There are four small glands, called parathyroid glands, on each corner of the thyroid gland. The parathyroid glands main function is to regulate bodily calcium and phosphorous levels. This is done through the production of parathyroid hormone (PTH). When parathyroid hormone is overproduced (hyperparathyroidism), the blood calcium level becomes elevated. This can have mild to serious effects on your overall health.
- Parathyroid Cancer
Symptoms of Hyperparathyroidism
When the parathyroid produces too much PTH, abnormally high amounts of calcium are found in the blood and phosphorus drops to abnormally low levels. Generally, symptoms are minor aches and fatigue. Serious complications can develop. These include:
- Kidney stones
- High blood pressure
- Increased thirst and urination
- Peptic ulcers
- Poor memory
There are numerous tests that may be recommended to establish the diagnosis of hyperparathyroidism. Such tests might include: neck ultrasound and/or sestamibi (nuclear medicine) exam. A bone density test may be used to see if the imbalance has increased your risk of osteoporosis. Urine and blood tests may be needed to check for kidney function and the presence of kidney stones. If criteria for surgery are felt appropriate, surgical intervention is curative of primary hyperparathyroidism.
Symptoms of Hypoparathyroidism
When too little PTH is produced, it results in unusually low calcium and unusually high phosphorus blood levels. Symptoms of hypoparathyroidism include:
- Excessive nervousness
- Muscle cramps
- Unwanted muscle contraction resulting in uncontrollable twitching and convulsions
Calcium may need to be administered through an IV in order to decrease muscle spasms in severe cases. Long term treatment includes calcium and vitamin D supplements. In addition, a calcium-rich and low-phosphorus diet is recommended.
Parathyroid disease is usually treated with a minimally-invasive procedure (MIP) under a light or general anesthetic. Intra-operative parathyroid hormone is monitored to ensure adequate removal of the abnormal gland(s). This is usually performed in the outpatient setting. The smaller incisions result in quicker recovery and shorter convalescence. Approximately 85% of the time, only one of the four parathyroid glands needs to be removed. This is the result of a benign (non-cancerous) growth on the gland called an adenoma. In approximately 10% of cases, all four glands are enlarged and over producing parathyroid hormone. Either 3½ glands are removed or all 4 are taken out with replacing a portion of one of the glands in the neck or arm muscle. This allows it to regenerate and gain normal parathyroid function over time. This is called a parathyroid auto-transplantation.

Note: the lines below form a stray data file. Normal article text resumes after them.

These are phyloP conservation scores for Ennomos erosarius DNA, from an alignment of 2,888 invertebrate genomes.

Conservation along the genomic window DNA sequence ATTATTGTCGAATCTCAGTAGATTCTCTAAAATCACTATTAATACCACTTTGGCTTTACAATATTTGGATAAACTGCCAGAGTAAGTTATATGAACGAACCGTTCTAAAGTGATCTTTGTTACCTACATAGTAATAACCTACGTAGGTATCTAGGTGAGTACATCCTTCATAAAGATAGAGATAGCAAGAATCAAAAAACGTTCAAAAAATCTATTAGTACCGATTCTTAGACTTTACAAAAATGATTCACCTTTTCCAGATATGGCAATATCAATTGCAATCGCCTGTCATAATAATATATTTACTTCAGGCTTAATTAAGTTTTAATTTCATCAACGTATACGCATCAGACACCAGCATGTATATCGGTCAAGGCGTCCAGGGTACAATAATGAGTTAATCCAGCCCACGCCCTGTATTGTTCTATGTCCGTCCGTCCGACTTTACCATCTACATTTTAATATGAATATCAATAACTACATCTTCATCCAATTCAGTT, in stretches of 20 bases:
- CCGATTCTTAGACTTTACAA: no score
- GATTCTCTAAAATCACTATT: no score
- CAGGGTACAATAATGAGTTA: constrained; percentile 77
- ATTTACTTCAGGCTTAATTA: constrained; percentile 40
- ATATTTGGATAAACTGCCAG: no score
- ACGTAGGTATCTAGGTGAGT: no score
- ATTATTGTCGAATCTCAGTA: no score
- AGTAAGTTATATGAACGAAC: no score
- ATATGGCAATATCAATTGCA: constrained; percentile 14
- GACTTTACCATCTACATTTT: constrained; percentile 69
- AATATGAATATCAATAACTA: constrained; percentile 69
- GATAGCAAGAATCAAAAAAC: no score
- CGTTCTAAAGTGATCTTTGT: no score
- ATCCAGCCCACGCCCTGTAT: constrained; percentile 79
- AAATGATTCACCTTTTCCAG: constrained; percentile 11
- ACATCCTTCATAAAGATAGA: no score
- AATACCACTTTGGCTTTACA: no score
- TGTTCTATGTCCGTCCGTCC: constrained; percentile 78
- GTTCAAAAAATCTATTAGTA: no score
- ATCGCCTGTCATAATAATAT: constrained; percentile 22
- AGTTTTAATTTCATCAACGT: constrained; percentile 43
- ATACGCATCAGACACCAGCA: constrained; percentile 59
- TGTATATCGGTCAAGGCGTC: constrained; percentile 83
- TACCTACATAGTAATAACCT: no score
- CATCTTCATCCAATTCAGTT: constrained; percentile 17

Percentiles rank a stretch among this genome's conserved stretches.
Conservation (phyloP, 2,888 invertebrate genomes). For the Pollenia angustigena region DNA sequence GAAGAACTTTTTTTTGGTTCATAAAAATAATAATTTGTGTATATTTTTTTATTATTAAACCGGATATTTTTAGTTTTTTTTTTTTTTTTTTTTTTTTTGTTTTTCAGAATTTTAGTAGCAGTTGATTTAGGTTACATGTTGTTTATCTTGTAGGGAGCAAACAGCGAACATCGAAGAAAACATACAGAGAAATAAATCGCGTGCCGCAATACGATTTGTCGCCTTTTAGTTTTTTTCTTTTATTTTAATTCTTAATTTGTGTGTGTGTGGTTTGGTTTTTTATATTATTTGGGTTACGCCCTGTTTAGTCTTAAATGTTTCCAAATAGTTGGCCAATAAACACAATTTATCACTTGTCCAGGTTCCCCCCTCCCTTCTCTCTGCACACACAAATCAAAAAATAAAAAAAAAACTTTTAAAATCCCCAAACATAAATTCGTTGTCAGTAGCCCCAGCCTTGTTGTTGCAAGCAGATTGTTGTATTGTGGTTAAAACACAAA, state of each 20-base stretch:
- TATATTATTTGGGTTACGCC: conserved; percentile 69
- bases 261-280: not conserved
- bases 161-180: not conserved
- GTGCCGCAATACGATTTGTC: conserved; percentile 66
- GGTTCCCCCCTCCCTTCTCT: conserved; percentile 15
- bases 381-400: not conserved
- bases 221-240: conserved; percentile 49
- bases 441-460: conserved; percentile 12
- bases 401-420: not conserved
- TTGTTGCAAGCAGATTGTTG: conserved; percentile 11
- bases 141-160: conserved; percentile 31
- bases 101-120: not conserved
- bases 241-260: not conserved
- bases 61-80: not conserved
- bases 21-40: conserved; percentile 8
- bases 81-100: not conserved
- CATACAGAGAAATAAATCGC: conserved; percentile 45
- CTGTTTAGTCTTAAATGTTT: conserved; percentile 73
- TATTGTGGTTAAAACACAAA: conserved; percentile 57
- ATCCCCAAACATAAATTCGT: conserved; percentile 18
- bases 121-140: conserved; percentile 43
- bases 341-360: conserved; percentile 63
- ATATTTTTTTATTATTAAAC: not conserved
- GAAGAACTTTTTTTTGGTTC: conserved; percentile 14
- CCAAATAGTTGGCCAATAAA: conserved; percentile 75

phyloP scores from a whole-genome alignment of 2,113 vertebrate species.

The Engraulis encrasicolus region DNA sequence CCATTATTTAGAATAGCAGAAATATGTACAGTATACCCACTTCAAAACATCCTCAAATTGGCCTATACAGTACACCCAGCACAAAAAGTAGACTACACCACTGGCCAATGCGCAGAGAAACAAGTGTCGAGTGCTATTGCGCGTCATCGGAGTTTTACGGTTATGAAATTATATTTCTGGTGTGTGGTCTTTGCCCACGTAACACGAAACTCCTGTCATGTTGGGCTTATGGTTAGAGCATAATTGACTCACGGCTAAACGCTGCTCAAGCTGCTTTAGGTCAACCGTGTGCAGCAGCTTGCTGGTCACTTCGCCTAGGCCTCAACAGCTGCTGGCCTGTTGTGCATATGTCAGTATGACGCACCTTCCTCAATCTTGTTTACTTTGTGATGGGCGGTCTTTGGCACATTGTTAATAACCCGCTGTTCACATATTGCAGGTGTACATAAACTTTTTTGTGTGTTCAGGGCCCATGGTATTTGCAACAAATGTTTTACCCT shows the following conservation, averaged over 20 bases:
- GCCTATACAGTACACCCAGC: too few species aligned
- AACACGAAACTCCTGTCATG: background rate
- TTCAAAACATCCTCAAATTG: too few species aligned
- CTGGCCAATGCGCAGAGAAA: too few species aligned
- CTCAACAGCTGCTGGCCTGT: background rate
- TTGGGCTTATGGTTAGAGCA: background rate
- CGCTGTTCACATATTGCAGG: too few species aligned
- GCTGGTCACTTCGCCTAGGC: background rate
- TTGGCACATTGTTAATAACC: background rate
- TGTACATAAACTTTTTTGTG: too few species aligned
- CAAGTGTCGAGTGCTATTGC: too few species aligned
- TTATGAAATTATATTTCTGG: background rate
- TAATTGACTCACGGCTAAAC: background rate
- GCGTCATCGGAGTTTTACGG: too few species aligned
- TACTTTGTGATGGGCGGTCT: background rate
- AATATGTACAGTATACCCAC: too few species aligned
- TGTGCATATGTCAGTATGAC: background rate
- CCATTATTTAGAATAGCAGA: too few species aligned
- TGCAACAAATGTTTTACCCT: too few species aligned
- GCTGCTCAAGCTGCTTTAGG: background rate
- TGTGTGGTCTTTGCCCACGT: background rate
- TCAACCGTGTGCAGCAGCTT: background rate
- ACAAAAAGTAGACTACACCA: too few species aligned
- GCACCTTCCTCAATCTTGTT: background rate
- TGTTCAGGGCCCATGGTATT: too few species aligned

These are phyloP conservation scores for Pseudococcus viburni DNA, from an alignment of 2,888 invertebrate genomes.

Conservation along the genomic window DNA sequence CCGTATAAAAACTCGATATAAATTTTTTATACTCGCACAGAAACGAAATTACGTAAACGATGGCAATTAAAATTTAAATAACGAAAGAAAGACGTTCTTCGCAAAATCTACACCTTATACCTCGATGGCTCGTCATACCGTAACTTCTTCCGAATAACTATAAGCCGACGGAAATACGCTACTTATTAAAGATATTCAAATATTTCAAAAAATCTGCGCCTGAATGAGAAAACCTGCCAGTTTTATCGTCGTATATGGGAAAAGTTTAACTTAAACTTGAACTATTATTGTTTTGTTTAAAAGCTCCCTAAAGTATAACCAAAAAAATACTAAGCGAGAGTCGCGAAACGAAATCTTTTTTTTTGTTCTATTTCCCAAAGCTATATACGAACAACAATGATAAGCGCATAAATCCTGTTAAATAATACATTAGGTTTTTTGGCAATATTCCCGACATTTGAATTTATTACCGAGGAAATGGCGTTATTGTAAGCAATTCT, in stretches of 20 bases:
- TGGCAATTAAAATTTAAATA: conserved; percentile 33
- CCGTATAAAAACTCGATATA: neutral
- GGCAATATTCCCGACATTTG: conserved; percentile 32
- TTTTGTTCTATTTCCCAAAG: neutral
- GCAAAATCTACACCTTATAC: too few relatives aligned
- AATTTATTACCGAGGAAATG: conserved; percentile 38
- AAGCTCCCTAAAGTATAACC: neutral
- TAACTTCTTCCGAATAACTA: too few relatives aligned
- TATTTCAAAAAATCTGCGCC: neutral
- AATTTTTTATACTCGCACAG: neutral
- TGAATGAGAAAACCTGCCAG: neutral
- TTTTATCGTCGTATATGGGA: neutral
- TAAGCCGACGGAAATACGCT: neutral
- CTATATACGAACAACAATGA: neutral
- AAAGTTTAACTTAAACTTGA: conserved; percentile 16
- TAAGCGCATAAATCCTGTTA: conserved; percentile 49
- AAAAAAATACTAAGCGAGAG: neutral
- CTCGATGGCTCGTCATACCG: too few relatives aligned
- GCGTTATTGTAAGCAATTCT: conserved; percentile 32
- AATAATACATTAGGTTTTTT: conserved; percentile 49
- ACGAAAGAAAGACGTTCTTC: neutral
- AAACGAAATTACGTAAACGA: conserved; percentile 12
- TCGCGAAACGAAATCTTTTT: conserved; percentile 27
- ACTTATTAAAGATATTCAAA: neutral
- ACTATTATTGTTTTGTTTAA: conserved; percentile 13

Getting Back to Normal
- Your incision is closed with a dissolvable suture. A paper bandage will be directly covering the wound. This will be removed at your follow-up visit. You may shower the day after surgery. Your incision will be firm, pink and raised over the next couple of weeks. This will eventually soften. Mild bruising is to be expected over the lower neck or upper chest. This will resolve without further concern. You may experience neck pressure or tightness when swallowing for the first couple of months. This will completely resolve.
- You may resume normal activities after one week. No strenuous activity for the first week. Delayed bleeding complications can occur. If you experience any significant new swelling or pain, call the office immediately.
- Pain should be minimal after your procedure. Post-operative complaints generally consist of pain with swallowing or a neck ache. Pain is often adequately controlled with ibuprofen (400-600mg) or Tylenol (650mg) every 4-6 hours as needed. If these medications are not sufficient, do not hesitate to use the narcotic pain pills as prescribed. Be sure to use an over the counter stool softener such as Colace or Docusate if using prescription pain medications.
- Your voice will often appear hoarse immediately after surgery. Other patients experience voice “fatigue” at the end of the day. This will usually resolve within 2-3 months.
- Hypocalcemia (low calcium level) is a common temporary complication of thyroid or parathyroid surgery. Symptoms may include numbness or tingling around your lips or in your fingertips. Some patients may experience muscle twitching, headache or “skin crawling”. This will usually occur within 2-3 days after surgery. Treatment is with 3 tablets of tums 3 times daily. Have these on hand prior to returning home from the hospital. Please notify the office if you experience these symptoms. If symptoms do not resolve with Tums, call the office and have the physician paged at 303.449.3642.These symptoms should resolve within 7-10 days. Levels will be checked periodically after surgery.
- Thyroid supplementation – if you were taking thyroid supplementation prior to surgery, continue your current dose unless instructed. Otherwise, if you were not taking thyroid hormone prior to surgery, you may be given a new prescription. Thyroid hormone levels will usually be checked 4-6 weeks after surgery. Levels often do not stabilize for up to 6 months after surgery.
- If you experience fever greater than 101 degrees Fahrenheit, chills,or any drainage other than a thin red fluid, please call the office at303.449.3642.
- DRIVING MAY RESUME WHEN OFF ALL NARCOTIC PAIN medications and you can turn or twist your body without hesitation. Do not hesitate to move your head after surgery.
- Schedule a post-operative visit 7-14 days after surgery if one has not been arranged before surgery. Please call the office at 303.449.3642.